We spent today doing lots of digging, tidying up the winter debris and generally finding plenty of outdoor work.  It was a beautiful day, mild and sunny and it felt good to be outside.
I found some spare time to play with the camera - during my tea-breaks, of course.
Image borrowed from
While I was working outdoors I was delighted to hear the drumming of a Greater Spotted Woodpecker, 
he often comes into the garden for food during winter, although I haven't seen him much in the last few weeks.

I found time to sit and have a chat with the hens, and while I was with them I spotted this ladybird tucked deeply and snugly into a tree trunk, so I photogaphed it using the macro lens.  I wonder whether woodpeckers eat them?
Lets go for a walk.
Harry offered to take the old girls for a walk around the wood - they never walk this neatly for me!
The end of a busy day - mustn't let Harry sleep for too long,
he has to go home.
We came indoors for some tea and cake, all became very quiet, and this is how I found my three boys a short time ago!

I hope you have all enjoyed your Sunday as much as we enjoyed ours.

Saturday, 25 February 2012


We have spent a quiet, but satisfying day, working on small projects around the place.  The unusually mild weather has drawn George and I out into the vegetable garden, and the wood.  The list of jobs to be done is as long as our legs.  They could overwhelm, so we must break them down into manageable pieces!
We visited dear Arnold, gave him some time, some attention, a couple of treats.  The treat is all ours, he gives so much love back to us - and to Toby.  The first time we took Toby along he was fine, until Arnold bent his neck over the fence and 'said Hello' - he nearly wet himself!

Now that he is used to Arnold - and Arnold is huge, compared to Toby, he responded in kind and greeted Arnold back.  A small moment.  A simple thing.  A magical moment for George and I as two of our favourite critters communicated.  I was too busy enjoying the moment to photograph it, sorry.
George has already planted lots of seeds and has them dotted around the greenhouse and the conservatory.   The seedlings are thriving, but need careful attention for a few more weeks yet.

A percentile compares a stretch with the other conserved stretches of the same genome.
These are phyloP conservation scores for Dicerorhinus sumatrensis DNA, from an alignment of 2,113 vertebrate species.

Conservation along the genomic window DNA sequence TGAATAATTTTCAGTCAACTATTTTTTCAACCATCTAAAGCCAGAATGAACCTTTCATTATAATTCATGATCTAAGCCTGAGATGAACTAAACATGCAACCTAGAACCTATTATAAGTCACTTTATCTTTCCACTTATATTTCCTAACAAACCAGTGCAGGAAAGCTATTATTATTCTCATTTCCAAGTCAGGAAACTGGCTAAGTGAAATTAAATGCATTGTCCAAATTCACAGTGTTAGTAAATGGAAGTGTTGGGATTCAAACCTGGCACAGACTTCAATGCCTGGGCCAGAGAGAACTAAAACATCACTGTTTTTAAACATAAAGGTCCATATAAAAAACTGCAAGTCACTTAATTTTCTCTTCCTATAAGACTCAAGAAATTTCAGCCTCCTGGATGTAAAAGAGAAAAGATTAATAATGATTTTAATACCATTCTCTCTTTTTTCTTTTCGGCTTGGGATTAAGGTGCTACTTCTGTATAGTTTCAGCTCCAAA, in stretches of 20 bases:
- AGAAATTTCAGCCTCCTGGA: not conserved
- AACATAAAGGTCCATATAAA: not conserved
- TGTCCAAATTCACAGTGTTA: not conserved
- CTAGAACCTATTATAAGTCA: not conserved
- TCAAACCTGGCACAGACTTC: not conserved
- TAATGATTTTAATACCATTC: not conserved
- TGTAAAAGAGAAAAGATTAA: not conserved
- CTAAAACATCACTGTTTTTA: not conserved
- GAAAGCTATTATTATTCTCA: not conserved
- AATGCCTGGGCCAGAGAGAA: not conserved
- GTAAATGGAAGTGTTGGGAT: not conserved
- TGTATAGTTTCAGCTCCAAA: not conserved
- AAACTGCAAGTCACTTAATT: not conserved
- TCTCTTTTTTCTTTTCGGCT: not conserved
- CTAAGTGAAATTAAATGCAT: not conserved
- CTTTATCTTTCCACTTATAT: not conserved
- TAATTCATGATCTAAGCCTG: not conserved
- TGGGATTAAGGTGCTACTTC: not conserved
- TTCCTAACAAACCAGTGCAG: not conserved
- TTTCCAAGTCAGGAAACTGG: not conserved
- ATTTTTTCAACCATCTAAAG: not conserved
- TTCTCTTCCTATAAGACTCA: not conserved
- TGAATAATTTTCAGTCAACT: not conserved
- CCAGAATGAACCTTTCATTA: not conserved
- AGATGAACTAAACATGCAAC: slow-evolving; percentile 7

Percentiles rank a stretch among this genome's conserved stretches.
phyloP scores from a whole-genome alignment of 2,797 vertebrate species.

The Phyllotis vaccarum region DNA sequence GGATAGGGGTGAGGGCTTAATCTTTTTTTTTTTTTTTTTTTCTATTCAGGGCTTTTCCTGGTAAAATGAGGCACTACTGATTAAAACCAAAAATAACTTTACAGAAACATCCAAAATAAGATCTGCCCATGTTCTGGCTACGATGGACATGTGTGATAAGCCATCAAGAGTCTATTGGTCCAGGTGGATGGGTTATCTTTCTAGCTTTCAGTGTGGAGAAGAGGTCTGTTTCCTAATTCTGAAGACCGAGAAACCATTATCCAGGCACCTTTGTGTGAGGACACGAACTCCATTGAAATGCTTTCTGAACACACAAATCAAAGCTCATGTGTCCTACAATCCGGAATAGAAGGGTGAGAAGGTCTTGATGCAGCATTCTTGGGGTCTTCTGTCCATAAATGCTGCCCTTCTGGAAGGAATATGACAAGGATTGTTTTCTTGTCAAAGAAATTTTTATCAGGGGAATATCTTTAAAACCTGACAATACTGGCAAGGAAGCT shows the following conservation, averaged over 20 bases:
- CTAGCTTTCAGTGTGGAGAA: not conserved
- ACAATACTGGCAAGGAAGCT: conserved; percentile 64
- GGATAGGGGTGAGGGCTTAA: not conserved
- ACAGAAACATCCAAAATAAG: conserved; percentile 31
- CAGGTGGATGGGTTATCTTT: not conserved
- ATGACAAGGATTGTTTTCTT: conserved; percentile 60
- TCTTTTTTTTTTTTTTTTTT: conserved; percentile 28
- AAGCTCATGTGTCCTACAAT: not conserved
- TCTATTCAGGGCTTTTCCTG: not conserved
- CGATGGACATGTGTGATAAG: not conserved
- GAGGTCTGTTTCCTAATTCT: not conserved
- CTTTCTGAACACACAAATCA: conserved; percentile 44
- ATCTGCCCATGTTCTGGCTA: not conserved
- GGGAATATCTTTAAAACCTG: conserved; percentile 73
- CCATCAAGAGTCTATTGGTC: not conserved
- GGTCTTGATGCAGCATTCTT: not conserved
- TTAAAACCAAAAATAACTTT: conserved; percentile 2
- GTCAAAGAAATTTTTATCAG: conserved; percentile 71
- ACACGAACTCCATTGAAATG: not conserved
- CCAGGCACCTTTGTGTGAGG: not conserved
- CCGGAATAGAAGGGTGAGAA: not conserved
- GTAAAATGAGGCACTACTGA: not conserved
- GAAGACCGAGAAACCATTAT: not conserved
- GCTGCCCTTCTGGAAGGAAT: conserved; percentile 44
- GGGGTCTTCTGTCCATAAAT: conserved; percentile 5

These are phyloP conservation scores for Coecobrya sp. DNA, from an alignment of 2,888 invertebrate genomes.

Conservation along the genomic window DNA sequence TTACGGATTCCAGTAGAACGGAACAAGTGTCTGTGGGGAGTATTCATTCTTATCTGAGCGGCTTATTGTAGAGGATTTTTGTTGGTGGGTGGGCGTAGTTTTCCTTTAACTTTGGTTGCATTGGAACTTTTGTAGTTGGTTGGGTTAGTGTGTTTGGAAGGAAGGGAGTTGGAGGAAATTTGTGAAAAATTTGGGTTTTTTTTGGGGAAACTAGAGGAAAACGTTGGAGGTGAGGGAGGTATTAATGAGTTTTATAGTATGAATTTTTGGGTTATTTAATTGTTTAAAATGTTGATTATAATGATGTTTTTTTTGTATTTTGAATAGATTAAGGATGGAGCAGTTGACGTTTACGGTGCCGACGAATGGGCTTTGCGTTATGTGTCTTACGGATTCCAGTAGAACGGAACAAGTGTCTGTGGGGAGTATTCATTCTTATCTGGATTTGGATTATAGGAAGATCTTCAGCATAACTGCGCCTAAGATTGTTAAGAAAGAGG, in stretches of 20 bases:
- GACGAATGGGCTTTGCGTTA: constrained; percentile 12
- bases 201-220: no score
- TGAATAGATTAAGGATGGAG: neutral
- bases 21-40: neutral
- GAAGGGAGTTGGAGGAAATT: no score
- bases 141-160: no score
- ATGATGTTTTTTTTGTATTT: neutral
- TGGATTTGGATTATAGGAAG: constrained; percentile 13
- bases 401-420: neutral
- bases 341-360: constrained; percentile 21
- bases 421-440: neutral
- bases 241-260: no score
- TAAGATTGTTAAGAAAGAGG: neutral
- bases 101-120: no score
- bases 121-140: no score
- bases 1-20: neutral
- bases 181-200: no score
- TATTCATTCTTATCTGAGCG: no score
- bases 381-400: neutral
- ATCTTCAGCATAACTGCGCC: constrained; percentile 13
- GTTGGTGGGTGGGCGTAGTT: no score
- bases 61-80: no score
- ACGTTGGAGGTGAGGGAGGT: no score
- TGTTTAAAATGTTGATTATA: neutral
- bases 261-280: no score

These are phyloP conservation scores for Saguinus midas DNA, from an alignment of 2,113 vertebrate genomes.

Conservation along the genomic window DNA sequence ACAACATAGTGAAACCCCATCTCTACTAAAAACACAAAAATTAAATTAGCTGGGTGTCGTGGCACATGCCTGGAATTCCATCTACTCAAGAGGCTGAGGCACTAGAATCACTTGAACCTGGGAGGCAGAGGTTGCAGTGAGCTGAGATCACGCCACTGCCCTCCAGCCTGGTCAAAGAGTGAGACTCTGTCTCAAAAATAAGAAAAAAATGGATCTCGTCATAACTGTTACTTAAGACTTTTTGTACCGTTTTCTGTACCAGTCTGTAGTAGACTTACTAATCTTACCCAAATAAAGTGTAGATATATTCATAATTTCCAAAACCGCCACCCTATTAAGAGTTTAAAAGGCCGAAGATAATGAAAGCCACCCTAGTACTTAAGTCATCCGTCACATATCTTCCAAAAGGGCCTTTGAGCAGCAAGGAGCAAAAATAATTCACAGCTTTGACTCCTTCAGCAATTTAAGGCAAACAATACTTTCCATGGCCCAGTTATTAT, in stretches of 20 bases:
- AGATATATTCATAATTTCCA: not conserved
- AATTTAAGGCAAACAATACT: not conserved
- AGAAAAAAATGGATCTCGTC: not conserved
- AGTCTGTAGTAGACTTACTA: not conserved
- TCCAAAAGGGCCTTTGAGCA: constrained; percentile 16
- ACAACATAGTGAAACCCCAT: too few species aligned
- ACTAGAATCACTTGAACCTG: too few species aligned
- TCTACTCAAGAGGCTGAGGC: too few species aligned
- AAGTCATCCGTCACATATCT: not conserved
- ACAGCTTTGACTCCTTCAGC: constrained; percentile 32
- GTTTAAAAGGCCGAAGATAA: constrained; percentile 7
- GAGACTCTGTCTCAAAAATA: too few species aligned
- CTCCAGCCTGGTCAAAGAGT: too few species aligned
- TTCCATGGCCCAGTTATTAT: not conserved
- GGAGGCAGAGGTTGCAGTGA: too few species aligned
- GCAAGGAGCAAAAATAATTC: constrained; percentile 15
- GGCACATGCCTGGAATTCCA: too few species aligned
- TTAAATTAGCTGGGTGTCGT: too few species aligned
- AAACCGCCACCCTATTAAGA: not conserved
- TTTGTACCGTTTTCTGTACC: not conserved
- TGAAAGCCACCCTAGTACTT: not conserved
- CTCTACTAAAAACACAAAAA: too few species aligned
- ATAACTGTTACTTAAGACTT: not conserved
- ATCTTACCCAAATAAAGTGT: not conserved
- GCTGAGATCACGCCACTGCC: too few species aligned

I have been busy digging the first of the many vegetable beds, it is wonderful to see how much the soil has improved.   George 's first batch of home-made compost was put to good use this week - to say that I was impressed is putting it mildly.   It looks wonderful - just like the kind you buy, only even better because it was made from garden and kitchen waste.

The Spring flowers are starting to appear everywhere, even peeping out from  large stones.

Beautiful colours, lovely forms.
We need to continue collecting the fallen branches from the wood, chopping, sawing, storing and drying the wood for the coming years.  We also need to get to work and prepare the site for the polytunnel.  We have decided where to place it, now the ground has to be cleared and prepared, part of a blackthorn hedge must be removed and the base constructed.  

We have cleared the space to construct two more raised vegetable beds, now we need time to do the construction, etc.  

I need another soothing turn around the gardens!

Friday, 24 February 2012

Arnold and The Village Blacksmith

We may have lost our school, post office, butcher's shop, grocery shop, cobbler and church, but our tiny village still has a pub, a village hall and a blacksmith!  

In 1908 a blacksmith fresh out of his apprenticeship set up in business at the far end of the village.  Horses from the nearby villages were brought to the premises for shoeing, and the blacksmith would also travel to several other local villages which had small forges.  
In 1936 they moved the business up to this end of the road.  The main business was shoeing horses but they also made and repaired cartwheels in conjunction with the carpenter.  I have heard it said that the carpenter also used to make coffins, on the top floor of the black corrugated building.  When the coffin was ready to be loaded it would be discreetly loaded down a chute onto the back of a wagon!

During the Second World War the blacksmith was commissioned to provide 1000 shoes for mules.
To this day a member of the same family is still active making weather vanes, wrought iron gates and commissioned works.

I like this place for many reasons - including the beautiful worn and weather doors, the quaint roof tiles, the old metal work around the place, the sun-bleached wood and, of course, the sense of continuity.

Of course, on the way home I called in to see Arnold.
His sheep friends have been taken away because the farmer doesn't want any more accidents.  So poor Arnold is on his own again.
See Bennie having a wash as Arnold prepares to frisk my pockets for some more carrot or apple!
Except, who should I spy there but Bennie,  sitting having a lick and a wash near Arnold!
I had a chat with John and he said she has been spending time up there recently.
I'd like to think she is keeping him company, they certainly seemed very relaxed together.

As I was leaving Bennie was checking out John's workshop
 -  which pleased him -
 apparently he has quite a mouse problem.
Not for much longer with Bennie on the job!

Thursday, 23 February 2012

Tomato Seeds